Sedaris 101: Diabetes and Owls for Newbies

Blasphemy alert: Two weeks ago, I’d never read anything by David Sedaris. I’d never heard anything by David Sedaris. “Not even the elf thing, at Christmas, on NPR?” you ask, disbelief in your voice, your eyebrows rising into your hair? Nope. Not even the elf thing, at Christmas, on NPR.

It’s not that I had anything against David Sedaris. On the contrary, customers and coworkers alike raved that he was spectacularly, side-splittingly, tears-in-your-eyes-can’t-breathe-right kind of funny.  But when you work in a bookstore, your To Read list has the tendency to, er, get away from you a little. Get away from you like the distance runners got away from me, a last minute 800 meter relay substitute, during my 8th grade track championship: quickly, and painfully, and dramatically.

So when I found myself scheduled to work David Sedaris’ May 25th event with Left Bank Books for his new book, Let’s Explore Diabetes With Owls, an event which sold out in less than 24 hours, prompting us to shut down a section of Locust Street and pipe his talk out for the masses, I was pretty excited. I hadn’t had the time to read any of his books, but now I had the opportunity to get a taste of what all the fuss was about. “You just have to hear him,” people would say to me, “and you’ll understand.”

Ladies and gentlemen, consider me a convert.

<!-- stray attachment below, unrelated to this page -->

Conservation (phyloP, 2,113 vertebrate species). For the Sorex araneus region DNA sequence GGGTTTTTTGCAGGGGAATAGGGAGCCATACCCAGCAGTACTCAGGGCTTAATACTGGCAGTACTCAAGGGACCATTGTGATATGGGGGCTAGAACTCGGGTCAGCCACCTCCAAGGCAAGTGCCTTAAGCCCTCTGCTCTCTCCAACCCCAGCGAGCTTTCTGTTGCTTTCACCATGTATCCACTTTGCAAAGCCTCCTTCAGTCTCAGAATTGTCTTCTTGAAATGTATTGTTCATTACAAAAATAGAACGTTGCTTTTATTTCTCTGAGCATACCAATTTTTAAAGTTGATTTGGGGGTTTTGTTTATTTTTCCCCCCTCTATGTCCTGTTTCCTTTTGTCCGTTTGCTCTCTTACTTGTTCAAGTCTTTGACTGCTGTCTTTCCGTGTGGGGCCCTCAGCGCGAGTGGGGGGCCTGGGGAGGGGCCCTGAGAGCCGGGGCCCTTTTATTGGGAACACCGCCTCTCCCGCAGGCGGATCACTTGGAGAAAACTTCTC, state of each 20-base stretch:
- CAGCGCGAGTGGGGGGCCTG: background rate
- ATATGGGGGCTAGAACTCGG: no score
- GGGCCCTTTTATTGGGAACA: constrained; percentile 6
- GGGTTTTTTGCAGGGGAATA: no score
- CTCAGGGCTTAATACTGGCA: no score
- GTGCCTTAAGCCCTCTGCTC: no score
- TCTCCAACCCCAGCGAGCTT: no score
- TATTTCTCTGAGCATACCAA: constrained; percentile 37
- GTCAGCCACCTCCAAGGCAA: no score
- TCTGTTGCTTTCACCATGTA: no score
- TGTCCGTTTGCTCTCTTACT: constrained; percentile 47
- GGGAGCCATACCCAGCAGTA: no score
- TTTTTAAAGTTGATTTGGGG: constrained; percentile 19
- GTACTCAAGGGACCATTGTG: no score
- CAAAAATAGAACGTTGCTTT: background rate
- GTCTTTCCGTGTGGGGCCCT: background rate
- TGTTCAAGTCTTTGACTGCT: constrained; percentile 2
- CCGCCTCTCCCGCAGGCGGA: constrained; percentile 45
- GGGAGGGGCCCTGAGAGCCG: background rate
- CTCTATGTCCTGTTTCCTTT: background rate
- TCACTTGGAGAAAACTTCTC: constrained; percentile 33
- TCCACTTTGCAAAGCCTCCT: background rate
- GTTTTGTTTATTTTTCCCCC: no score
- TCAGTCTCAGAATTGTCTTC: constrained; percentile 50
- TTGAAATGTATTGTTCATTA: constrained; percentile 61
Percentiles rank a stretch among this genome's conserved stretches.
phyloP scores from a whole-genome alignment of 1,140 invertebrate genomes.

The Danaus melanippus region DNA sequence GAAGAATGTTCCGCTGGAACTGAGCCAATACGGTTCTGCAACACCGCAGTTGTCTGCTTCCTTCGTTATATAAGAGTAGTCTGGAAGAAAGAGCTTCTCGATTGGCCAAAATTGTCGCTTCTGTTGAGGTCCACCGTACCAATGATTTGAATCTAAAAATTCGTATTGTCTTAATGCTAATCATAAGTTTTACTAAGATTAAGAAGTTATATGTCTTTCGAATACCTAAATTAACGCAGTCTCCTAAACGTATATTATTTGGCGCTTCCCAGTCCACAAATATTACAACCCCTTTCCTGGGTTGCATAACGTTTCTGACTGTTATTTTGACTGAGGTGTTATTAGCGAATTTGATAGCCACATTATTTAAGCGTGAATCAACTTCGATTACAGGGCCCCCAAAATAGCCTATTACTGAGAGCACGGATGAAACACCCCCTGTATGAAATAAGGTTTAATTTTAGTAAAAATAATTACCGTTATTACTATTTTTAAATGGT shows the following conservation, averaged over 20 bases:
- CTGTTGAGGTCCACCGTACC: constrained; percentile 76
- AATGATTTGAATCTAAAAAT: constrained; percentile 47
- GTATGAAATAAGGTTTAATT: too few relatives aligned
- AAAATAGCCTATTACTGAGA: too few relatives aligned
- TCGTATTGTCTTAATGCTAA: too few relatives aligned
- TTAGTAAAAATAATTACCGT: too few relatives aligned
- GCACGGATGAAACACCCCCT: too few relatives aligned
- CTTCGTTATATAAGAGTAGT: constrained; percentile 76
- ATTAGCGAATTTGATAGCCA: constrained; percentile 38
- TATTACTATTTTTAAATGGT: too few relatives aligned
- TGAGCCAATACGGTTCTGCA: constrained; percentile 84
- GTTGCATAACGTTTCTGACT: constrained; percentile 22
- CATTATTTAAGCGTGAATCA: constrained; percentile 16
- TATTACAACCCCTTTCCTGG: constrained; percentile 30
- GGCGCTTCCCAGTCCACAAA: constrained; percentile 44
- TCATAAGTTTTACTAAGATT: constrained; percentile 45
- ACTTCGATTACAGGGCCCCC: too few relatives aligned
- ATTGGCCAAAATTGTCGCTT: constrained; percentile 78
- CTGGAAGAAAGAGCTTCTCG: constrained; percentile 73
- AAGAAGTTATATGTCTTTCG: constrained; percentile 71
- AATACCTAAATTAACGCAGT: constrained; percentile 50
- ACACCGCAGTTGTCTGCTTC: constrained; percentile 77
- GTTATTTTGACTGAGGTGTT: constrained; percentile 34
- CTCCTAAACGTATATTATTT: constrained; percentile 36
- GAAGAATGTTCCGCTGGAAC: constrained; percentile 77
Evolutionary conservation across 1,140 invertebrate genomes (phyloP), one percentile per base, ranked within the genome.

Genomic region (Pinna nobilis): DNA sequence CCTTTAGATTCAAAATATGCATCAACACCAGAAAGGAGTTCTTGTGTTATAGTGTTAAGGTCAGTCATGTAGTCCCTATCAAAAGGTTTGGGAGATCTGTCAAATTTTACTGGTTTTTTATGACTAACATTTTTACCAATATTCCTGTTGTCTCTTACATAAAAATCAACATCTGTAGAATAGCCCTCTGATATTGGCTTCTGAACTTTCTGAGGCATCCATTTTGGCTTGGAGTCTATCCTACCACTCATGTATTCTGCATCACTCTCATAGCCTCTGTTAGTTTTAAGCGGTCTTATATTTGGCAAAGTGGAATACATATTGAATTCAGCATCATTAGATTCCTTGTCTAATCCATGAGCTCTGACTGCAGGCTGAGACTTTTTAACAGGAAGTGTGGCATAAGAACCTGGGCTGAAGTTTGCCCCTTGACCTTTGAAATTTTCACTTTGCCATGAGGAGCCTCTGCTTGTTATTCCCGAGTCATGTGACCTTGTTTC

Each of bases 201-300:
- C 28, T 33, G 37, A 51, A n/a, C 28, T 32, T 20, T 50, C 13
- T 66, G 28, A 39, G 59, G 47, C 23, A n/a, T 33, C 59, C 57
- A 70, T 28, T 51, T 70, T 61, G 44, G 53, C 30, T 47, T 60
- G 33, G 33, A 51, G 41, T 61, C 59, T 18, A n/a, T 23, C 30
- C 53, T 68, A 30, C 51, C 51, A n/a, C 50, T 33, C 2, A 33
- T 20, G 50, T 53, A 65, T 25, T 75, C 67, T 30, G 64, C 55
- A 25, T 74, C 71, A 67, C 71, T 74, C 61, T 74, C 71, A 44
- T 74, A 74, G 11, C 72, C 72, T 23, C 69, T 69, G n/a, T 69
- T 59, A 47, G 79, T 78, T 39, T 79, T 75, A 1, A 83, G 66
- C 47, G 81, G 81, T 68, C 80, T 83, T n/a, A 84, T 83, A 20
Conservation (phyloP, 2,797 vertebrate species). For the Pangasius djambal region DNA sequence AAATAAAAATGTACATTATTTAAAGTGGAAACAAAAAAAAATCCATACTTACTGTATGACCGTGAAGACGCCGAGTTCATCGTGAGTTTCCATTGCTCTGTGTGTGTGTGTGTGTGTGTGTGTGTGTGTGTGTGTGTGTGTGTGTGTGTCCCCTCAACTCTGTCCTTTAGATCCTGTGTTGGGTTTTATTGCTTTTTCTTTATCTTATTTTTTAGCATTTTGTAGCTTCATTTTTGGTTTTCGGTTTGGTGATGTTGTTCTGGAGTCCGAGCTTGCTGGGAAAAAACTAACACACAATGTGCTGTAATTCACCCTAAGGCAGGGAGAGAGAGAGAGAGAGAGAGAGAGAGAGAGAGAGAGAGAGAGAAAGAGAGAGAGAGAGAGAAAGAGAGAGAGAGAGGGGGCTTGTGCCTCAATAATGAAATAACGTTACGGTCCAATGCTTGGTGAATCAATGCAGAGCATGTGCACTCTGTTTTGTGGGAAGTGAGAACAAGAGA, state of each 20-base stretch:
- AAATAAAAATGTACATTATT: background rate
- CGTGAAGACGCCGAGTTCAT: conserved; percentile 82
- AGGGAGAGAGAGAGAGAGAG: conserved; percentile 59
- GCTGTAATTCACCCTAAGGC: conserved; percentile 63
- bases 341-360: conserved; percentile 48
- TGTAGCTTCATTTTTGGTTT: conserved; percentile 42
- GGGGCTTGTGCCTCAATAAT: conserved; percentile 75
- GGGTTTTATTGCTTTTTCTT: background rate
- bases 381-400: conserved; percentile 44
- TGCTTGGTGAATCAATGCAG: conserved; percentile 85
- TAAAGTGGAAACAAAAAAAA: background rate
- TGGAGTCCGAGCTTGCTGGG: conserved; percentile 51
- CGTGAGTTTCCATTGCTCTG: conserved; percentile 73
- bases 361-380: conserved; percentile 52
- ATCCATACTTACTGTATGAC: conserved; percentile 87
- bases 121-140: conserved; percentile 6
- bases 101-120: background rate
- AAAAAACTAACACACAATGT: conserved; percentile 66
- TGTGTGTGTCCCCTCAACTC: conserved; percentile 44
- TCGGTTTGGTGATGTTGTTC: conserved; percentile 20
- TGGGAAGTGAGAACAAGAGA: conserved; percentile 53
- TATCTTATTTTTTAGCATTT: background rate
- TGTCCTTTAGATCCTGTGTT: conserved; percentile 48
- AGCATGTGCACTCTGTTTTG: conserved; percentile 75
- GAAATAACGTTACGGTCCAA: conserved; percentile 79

You’re looking at David Sedaris’ newest fan. And it’s not only because he’s hilarious. I mean, he is hilarious. So hilarious that it was actually hard for me to do my job – manning the book table outside the store for the listening party, which numbered around 300 strong – because I was laughing so hard. And it’s not only because his fans are so awesome, as all the ones I met were – from the group who ordered pizza and brought wine and set up their own picnic in the street, to the couple who traveled from Kentucky to hear him, to the two young Mormon men on their mission trip who wanted to personally thank Sedaris for getting them out of a tough spot, to the toddler who clapped at all the right moments and was especially interested in our May events calendar.

No, the real reason I’m now a card-carrying member of the David Sedaris fan club is because of how absolutely wonderful David Sedaris was to all his fans, and how generous he was with his time. He engaged with each and every person that stood in line to meet him. He listened to life stories with genuine interest, and tailored his book personalizations for each person with stickers and references to funny anecdotes and details they’d revealed in their conversations. This was much more than a signature and a handshake. This was an experience.

And this experience lasted until 3 am, which is when a still chipper and friendly and invigorated Sedaris ran out of people to sign books for. I clocked out around 1:30, because I had to open the store the next morning, and he signed my audio book, purchased for my upcoming trip to Texas, “To Lauren, Who Quit Early” (all in good fun, of course). Sedaris, it seems, isn’t about to forgive you for leaving his party.

But really, where else today can you get that kind of experience? More and more, people are expecting less and less. In this era of now, now, now, of e-books and smart phones and having the whole world available at your fingertips, who’s still going to sit down and have a face-to-face, one-on-one conversation with you, not only about a book, but about what a book means to you?

David Sedaris will. And for that, I consider myself a fan. I might be a few years behind the curve, but I’ll be devoting six hours on the road to Me Talk Pretty One Day because of my David Sedaris experience.

And next time, I won’t quit early.

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